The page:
Unions say 5% wage offer will make workers poorer
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CAPE TOWN - The country's union federations yesterday rejected the government's 5 percent increase in the national minimum wage (NMW) and instead called for it to be increased to 12.5 percent.
Cosatu, Fedusa and Nactu said the 5 percent increase would effectively make workers who earn these wages poorer.
“Considering that the NMW has not been increased for three years, the proposed increase is unjustifiable and insulting to the noble ideals of the legislation that was expected to eject millions of workers out of the poverty trap,” the unions said in a statement.
The NMW is R20 a day for workers in general, or R3 500 a month; R18 for farm workers, R15 for domestic workers and R11 for EPWP (public works workers). These amounts were agreed to in March 2017.
When South Africa formally introduced the NMW in January 2019, ostensibly to protect workers from “unreasonably low wages”, and promote collective bargaining, its modest level was criticised by some commentators, given its low value relative to GDP per capita.
Annual GDP per capita has been estimated at $7 600 in 2020, or about R111 500 a year. The annual NMW of a general worker comes to only R42 000.
Mervyn Abrahams, programme co-ordinator of the Pietermaritzburg Economic Justice & Dignity Group, which does research on the economic conditions of low-income people, said the increase was too low and amounted to “playing with people’s lives.”
Abrahams said the deficit between the NMW and the basic monthly cost of food, goods and services for a family of four was already 21.5 percent.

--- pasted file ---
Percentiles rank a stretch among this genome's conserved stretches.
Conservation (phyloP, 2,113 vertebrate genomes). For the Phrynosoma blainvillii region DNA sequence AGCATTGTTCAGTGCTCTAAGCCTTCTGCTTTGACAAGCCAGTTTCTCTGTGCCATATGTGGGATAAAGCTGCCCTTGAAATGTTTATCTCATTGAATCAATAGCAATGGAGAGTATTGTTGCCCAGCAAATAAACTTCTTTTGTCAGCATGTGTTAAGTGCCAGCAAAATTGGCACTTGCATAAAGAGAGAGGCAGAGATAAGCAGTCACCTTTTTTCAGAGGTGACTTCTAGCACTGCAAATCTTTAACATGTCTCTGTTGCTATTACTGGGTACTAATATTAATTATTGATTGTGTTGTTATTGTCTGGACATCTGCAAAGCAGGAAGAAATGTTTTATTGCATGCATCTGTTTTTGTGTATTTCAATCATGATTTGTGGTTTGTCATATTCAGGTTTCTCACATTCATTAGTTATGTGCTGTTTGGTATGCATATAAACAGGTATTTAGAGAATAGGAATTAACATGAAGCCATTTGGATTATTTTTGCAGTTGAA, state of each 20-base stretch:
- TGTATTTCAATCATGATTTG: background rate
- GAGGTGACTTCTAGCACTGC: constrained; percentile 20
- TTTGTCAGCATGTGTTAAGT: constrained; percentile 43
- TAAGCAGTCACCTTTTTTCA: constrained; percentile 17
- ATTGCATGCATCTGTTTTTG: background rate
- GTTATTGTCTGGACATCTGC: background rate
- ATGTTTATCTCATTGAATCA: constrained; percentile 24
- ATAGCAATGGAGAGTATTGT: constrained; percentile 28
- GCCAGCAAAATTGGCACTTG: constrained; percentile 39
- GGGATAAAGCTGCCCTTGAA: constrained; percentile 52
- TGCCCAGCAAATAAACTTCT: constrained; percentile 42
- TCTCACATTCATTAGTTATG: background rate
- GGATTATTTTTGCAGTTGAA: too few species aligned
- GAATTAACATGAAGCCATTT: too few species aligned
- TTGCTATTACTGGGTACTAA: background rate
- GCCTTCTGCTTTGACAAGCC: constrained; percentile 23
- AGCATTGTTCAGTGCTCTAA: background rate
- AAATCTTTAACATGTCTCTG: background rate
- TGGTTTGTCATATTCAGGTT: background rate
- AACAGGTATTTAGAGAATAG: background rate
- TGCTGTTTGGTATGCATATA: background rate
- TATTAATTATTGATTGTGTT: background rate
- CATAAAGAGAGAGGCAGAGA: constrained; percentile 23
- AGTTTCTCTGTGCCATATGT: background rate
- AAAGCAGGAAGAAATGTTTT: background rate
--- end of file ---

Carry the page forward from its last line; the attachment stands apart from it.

On top of that, inflation of lower income people was higher than average inflation – around 6 percent in January – and the outlook for these consumers was “severe” given the possibility of a 17 percent hike in electricity tariffs and an increase in VAT this year, he said.
The federations want the NMW to be increased by 12.5 percent to protect it from three years’ worth of inflation.
They demanded that farm, domestic and public works workers receive higher increases, to ensure the gap between them and the NMW narrowed and did not widen.
“It is shocking and callous” that the NMW Commission has “in a moment of lethargy and a failure to do due diligence” simply recommended an increase of 5 percent across the board, the unions said.
It meant the value of the NMW was being eroded by inflation.
“This is a blow to the 6.4 million workers who depend upon the NMW to survive. It will have a dampening effect on an economy starved of stimulus,” the unions said.
Research by Picodi.com showed South Africa has among the lowest minimum wage levels out of the countries with a minimum wage, and that a basic nutritious diet for just one person would cost 34.8 percent of the monthly NMW for a general worker.